Sammie Rayner: Fighting Poverty in Ghana with Microfinance and Major Impact

Sammie Rayner

Lumana founder Sammie Rayner is a featured speaker at the Women in Innovation Summit (WINS) 2012 on September 22, 2012, at the Intiman Theater in Seattle. To learn more about Lumana, visit

With her educational background in business and fluency in French, Sammie Rayner could have taken the well-traveled corporate career path. Such a path might have involved a financially secure position with a multi-national corporation, or perhaps a for-profit business. Instead, inspired by a talk and book by Nobel laureate Dr. Mohammed Yunus, she decided to take a very different path. In 2008, she traveled to the small seaside village of Atorkor, Ghana, and worked for months with the chief, Dr. Samuel Adjorlolo, on a pilot project to implement a micro-credit program. With $3,000, she worked directly with local entrepreneurs, training each in financial literacy and providing each with a small loan.

Founding Lumana

While running the pilot, Sammie also connected with other motivated young people who wanted to create a microfinance institution to serve the community. The following year, Sammie founded Lumana, a Seattle-based non-profit that is dedicated to empowering individuals in rural Africa at several levels of poverty with the tools to eradicate poverty.

Since its inception, Lumana has blossomed into a major source of financing, education, and hope for rural African villagers seeking a way out of poverty. Serving 13 villages in two geographic regions in Ghana and employing 8 African staff members, Lumana provides much more than loans. Using a layered microfinance plus approach, Lumana combines microloans with financial education, mentorship, and goal-setting to help ensure that individuals receiving financial assistance have sustainable success.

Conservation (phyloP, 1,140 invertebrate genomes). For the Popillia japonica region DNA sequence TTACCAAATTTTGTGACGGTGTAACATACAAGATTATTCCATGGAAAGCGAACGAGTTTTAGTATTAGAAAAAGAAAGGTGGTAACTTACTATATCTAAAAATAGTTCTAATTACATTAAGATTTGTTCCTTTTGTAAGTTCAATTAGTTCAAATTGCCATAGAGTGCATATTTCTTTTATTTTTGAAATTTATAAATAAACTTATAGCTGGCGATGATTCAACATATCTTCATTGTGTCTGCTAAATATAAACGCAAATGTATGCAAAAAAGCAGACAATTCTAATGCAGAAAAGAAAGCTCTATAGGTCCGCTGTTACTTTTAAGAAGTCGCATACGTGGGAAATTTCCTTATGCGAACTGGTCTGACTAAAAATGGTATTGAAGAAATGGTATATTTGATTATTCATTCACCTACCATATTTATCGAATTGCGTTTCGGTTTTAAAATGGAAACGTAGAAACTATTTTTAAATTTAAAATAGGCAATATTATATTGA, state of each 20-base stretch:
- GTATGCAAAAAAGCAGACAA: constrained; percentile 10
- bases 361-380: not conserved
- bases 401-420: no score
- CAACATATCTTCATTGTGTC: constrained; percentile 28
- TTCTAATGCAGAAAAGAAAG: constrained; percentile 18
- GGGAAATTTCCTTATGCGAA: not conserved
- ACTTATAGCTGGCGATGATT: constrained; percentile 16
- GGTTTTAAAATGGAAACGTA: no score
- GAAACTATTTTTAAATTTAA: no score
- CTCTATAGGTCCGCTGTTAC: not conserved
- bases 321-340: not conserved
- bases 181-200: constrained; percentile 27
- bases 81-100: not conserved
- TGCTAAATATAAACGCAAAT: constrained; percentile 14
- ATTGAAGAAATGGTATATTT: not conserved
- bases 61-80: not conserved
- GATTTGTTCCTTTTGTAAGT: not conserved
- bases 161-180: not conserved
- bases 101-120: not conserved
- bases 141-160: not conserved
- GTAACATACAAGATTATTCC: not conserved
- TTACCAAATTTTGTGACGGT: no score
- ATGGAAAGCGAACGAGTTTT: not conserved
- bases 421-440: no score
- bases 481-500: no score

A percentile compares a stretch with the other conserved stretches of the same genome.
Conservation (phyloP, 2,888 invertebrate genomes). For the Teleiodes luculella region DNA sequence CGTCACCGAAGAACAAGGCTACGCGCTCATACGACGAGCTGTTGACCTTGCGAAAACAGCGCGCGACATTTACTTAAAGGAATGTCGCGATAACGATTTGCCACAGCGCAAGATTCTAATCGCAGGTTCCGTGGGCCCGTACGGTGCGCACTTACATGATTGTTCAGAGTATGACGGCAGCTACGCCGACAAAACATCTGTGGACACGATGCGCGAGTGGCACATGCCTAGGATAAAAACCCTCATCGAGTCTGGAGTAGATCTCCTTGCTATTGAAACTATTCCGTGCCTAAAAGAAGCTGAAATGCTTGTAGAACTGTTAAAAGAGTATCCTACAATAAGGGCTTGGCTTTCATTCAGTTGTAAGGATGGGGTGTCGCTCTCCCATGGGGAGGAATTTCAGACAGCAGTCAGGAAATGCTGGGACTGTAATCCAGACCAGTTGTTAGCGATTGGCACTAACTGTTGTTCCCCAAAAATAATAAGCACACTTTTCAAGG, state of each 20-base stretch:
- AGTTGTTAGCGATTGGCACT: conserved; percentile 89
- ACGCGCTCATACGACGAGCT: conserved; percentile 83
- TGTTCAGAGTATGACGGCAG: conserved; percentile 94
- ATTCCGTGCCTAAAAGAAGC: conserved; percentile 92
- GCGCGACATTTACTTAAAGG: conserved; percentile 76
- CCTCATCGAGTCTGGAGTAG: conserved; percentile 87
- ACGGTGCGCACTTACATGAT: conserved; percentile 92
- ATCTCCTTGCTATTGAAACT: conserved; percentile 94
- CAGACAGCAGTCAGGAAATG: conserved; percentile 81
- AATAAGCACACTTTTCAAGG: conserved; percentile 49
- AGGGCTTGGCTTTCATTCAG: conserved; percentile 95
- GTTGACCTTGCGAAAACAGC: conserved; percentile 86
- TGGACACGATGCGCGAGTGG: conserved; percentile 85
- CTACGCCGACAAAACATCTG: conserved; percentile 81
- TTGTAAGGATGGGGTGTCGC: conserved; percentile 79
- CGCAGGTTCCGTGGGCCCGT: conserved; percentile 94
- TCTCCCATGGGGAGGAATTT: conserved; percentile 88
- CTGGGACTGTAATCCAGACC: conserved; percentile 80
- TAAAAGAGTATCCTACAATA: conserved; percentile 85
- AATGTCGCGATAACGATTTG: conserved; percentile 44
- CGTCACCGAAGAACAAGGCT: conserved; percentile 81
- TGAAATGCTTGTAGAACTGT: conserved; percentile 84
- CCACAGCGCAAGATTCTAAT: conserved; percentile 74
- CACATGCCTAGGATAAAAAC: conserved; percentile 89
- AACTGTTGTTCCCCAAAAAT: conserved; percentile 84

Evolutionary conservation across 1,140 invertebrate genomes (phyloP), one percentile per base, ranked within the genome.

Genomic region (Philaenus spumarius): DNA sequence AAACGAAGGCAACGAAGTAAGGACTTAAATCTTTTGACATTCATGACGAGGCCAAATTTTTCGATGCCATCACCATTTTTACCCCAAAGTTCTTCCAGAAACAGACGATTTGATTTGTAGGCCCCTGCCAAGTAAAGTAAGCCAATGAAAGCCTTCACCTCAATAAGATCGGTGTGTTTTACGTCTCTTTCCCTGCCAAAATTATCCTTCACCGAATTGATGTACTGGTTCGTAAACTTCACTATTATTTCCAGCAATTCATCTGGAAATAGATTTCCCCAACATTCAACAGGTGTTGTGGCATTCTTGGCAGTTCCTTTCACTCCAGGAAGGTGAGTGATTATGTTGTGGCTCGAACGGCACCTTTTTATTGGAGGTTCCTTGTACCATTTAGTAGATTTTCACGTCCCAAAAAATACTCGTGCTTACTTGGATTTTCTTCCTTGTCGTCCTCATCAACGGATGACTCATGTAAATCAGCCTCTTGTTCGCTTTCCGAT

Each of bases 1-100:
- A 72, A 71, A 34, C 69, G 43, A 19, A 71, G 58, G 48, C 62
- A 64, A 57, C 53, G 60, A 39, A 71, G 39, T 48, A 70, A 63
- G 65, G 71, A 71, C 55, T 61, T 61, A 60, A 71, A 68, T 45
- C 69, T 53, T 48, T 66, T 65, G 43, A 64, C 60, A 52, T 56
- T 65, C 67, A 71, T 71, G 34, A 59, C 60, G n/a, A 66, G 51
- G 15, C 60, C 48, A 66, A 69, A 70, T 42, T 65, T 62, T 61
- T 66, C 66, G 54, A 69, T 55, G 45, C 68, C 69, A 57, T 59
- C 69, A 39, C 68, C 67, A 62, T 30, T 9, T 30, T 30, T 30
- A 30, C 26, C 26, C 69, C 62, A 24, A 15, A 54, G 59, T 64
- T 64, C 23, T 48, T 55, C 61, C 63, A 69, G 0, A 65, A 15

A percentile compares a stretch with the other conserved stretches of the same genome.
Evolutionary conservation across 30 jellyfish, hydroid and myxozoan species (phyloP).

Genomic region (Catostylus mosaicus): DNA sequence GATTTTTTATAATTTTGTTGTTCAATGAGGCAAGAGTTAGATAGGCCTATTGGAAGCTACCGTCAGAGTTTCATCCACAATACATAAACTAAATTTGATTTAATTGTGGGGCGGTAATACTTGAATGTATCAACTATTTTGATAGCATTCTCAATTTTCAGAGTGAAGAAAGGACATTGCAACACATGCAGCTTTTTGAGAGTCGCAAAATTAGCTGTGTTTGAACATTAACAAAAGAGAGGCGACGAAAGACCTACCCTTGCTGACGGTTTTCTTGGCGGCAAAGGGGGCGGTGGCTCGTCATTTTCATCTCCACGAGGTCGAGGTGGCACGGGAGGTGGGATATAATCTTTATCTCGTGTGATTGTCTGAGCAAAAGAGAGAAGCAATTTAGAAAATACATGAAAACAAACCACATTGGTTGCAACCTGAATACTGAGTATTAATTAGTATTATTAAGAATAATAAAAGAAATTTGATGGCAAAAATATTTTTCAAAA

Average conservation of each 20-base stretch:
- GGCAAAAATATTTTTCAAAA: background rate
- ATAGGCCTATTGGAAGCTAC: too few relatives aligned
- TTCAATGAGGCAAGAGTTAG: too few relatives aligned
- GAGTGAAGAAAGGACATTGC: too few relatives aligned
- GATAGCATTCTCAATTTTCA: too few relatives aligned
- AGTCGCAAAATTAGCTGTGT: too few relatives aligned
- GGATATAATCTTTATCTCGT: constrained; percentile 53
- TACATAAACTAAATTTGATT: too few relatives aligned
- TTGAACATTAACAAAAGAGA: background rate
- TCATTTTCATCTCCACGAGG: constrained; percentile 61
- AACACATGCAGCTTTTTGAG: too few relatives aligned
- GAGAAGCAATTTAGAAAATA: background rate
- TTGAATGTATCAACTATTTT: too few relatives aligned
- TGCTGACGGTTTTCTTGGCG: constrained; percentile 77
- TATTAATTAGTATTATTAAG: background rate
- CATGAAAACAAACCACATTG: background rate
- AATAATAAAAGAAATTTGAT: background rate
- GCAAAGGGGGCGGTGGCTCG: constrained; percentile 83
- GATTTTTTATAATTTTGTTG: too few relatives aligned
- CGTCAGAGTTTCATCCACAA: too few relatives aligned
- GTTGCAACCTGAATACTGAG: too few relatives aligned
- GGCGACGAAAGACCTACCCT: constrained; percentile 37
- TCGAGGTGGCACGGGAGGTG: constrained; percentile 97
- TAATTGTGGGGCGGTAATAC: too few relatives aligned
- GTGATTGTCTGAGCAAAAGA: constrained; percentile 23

So far, Sammie has spent a collective year in Ghana. She and Lumana’s co-founder Cole Hoover alternate visits, and between the two of them, they strive to visit twice a year. While in Ghana, she stays between six to 12 weeks at a time. “You have to stay relevant in what you’re doing. Phone calls are not always sufficient,” she says. Attention to local needs and a steady presence in Ghana are hallmarks of the Lumana approach. “So many development initiatives come in for 12 to 18 months and are then gone, in some cases leaving the community worse off,” she explains.

In contrast, Lumana’s success and integration with the communities they serve have only grown. Today, Lumana serves 700 microfinance clients and has provided $292,000 in loans. Of Lumana’s borrowers, 91% are women. And Lumana has flourishing partnerships with local organizations in Ghana, such as the Atorkor Development Foundation (chaired by Dr. Samuel Adjorlolo) and the Anlo Rural Bank.